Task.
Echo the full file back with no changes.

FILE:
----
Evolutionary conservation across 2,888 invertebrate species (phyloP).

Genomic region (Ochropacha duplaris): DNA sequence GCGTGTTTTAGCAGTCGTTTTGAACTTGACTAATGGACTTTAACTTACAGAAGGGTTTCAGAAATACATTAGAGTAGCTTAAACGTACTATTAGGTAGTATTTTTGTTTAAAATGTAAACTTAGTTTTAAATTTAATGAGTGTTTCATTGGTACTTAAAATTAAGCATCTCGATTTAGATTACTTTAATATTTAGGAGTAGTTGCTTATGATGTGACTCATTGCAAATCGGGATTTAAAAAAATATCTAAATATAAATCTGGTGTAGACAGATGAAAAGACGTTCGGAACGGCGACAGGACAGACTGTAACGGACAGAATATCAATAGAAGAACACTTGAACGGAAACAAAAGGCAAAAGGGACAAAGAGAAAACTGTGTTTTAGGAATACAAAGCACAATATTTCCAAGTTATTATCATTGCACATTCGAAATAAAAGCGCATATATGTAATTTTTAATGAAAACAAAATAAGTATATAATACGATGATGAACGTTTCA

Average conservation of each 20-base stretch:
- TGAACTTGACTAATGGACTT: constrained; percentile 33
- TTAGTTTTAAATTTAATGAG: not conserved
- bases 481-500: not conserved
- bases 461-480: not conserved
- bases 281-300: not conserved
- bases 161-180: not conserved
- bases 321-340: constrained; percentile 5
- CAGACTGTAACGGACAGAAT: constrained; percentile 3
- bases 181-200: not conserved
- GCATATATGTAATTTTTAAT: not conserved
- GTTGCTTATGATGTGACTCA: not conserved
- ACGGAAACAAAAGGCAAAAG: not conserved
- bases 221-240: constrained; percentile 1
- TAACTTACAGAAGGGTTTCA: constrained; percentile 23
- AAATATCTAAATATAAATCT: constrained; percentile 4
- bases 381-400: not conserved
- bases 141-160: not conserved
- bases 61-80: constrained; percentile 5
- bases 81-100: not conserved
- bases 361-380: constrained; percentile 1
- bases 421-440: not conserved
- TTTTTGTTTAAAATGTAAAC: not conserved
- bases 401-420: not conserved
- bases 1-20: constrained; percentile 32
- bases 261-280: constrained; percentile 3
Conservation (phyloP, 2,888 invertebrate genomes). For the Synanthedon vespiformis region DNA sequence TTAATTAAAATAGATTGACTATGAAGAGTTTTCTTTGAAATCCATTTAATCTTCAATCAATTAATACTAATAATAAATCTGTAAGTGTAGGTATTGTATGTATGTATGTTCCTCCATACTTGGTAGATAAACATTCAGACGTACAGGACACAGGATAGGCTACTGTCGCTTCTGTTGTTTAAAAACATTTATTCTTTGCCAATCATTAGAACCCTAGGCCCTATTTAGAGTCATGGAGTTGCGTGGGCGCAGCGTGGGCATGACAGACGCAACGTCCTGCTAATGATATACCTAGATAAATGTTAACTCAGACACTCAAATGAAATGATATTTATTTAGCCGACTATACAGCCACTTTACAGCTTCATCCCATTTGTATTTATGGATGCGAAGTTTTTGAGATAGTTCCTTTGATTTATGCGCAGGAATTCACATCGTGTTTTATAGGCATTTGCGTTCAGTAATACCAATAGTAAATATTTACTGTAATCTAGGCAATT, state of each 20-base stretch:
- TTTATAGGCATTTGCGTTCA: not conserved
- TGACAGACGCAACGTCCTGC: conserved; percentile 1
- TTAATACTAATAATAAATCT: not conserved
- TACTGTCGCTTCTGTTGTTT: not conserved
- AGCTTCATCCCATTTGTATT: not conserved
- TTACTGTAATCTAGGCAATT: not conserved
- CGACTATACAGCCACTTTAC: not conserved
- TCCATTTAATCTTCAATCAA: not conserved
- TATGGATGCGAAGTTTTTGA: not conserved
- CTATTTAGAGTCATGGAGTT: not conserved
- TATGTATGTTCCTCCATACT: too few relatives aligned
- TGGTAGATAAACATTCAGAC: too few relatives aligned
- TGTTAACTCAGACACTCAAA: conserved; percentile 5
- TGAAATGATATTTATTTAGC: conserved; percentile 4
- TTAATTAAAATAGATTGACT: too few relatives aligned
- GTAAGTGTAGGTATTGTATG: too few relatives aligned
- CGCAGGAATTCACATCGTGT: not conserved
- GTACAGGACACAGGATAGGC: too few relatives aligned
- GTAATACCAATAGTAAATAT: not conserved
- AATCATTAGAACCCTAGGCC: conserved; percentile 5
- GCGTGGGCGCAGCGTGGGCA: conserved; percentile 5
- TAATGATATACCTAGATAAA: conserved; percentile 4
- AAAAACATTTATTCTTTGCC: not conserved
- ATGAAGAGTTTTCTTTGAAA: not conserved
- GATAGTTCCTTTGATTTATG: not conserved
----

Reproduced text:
Evolutionary conservation across 2,888 invertebrate species (phyloP).

Genomic region (Ochropacha duplaris): DNA sequence GCGTGTTTTAGCAGTCGTTTTGAACTTGACTAATGGACTTTAACTTACAGAAGGGTTTCAGAAATACATTAGAGTAGCTTAAACGTACTATTAGGTAGTATTTTTGTTTAAAATGTAAACTTAGTTTTAAATTTAATGAGTGTTTCATTGGTACTTAAAATTAAGCATCTCGATTTAGATTACTTTAATATTTAGGAGTAGTTGCTTATGATGTGACTCATTGCAAATCGGGATTTAAAAAAATATCTAAATATAAATCTGGTGTAGACAGATGAAAAGACGTTCGGAACGGCGACAGGACAGACTGTAACGGACAGAATATCAATAGAAGAACACTTGAACGGAAACAAAAGGCAAAAGGGACAAAGAGAAAACTGTGTTTTAGGAATACAAAGCACAATATTTCCAAGTTATTATCATTGCACATTCGAAATAAAAGCGCATATATGTAATTTTTAATGAAAACAAAATAAGTATATAATACGATGATGAACGTTTCA

Average conservation of each 20-base stretch:
- TGAACTTGACTAATGGACTT: constrained; percentile 33
- TTAGTTTTAAATTTAATGAG: not conserved
- bases 481-500: not conserved
- bases 461-480: not conserved
- bases 281-300: not conserved
- bases 161-180: not conserved
- bases 321-340: constrained; percentile 5
- CAGACTGTAACGGACAGAAT: constrained; percentile 3
- bases 181-200: not conserved
- GCATATATGTAATTTTTAAT: not conserved
- GTTGCTTATGATGTGACTCA: not conserved
- ACGGAAACAAAAGGCAAAAG: not conserved
- bases 221-240: constrained; percentile 1
- TAACTTACAGAAGGGTTTCA: constrained; percentile 23
- AAATATCTAAATATAAATCT: constrained; percentile 4
- bases 381-400: not conserved
- bases 141-160: not conserved
- bases 61-80: constrained; percentile 5
- bases 81-100: not conserved
- bases 361-380: constrained; percentile 1
- bases 421-440: not conserved
- TTTTTGTTTAAAATGTAAAC: not conserved
- bases 401-420: not conserved
- bases 1-20: constrained; percentile 32
- bases 261-280: constrained; percentile 3
Conservation (phyloP, 2,888 invertebrate genomes). For the Synanthedon vespiformis region DNA sequence TTAATTAAAATAGATTGACTATGAAGAGTTTTCTTTGAAATCCATTTAATCTTCAATCAATTAATACTAATAATAAATCTGTAAGTGTAGGTATTGTATGTATGTATGTTCCTCCATACTTGGTAGATAAACATTCAGACGTACAGGACACAGGATAGGCTACTGTCGCTTCTGTTGTTTAAAAACATTTATTCTTTGCCAATCATTAGAACCCTAGGCCCTATTTAGAGTCATGGAGTTGCGTGGGCGCAGCGTGGGCATGACAGACGCAACGTCCTGCTAATGATATACCTAGATAAATGTTAACTCAGACACTCAAATGAAATGATATTTATTTAGCCGACTATACAGCCACTTTACAGCTTCATCCCATTTGTATTTATGGATGCGAAGTTTTTGAGATAGTTCCTTTGATTTATGCGCAGGAATTCACATCGTGTTTTATAGGCATTTGCGTTCAGTAATACCAATAGTAAATATTTACTGTAATCTAGGCAATT, state of each 20-base stretch:
- TTTATAGGCATTTGCGTTCA: not conserved
- TGACAGACGCAACGTCCTGC: conserved; percentile 1
- TTAATACTAATAATAAATCT: not conserved
- TACTGTCGCTTCTGTTGTTT: not conserved
- AGCTTCATCCCATTTGTATT: not conserved
- TTACTGTAATCTAGGCAATT: not conserved
- CGACTATACAGCCACTTTAC: not conserved
- TCCATTTAATCTTCAATCAA: not conserved
- TATGGATGCGAAGTTTTTGA: not conserved
- CTATTTAGAGTCATGGAGTT: not conserved
- TATGTATGTTCCTCCATACT: too few relatives aligned
- TGGTAGATAAACATTCAGAC: too few relatives aligned
- TGTTAACTCAGACACTCAAA: conserved; percentile 5
- TGAAATGATATTTATTTAGC: conserved; percentile 4
- TTAATTAAAATAGATTGACT: too few relatives aligned
- GTAAGTGTAGGTATTGTATG: too few relatives aligned
- CGCAGGAATTCACATCGTGT: not conserved
- GTACAGGACACAGGATAGGC: too few relatives aligned
- GTAATACCAATAGTAAATAT: not conserved
- AATCATTAGAACCCTAGGCC: conserved; percentile 5
- GCGTGGGCGCAGCGTGGGCA: conserved; percentile 5
- TAATGATATACCTAGATAAA: conserved; percentile 4
- AAAAACATTTATTCTTTGCC: not conserved
- ATGAAGAGTTTTCTTTGAAA: not conserved
- GATAGTTCCTTTGATTTATG: not conserved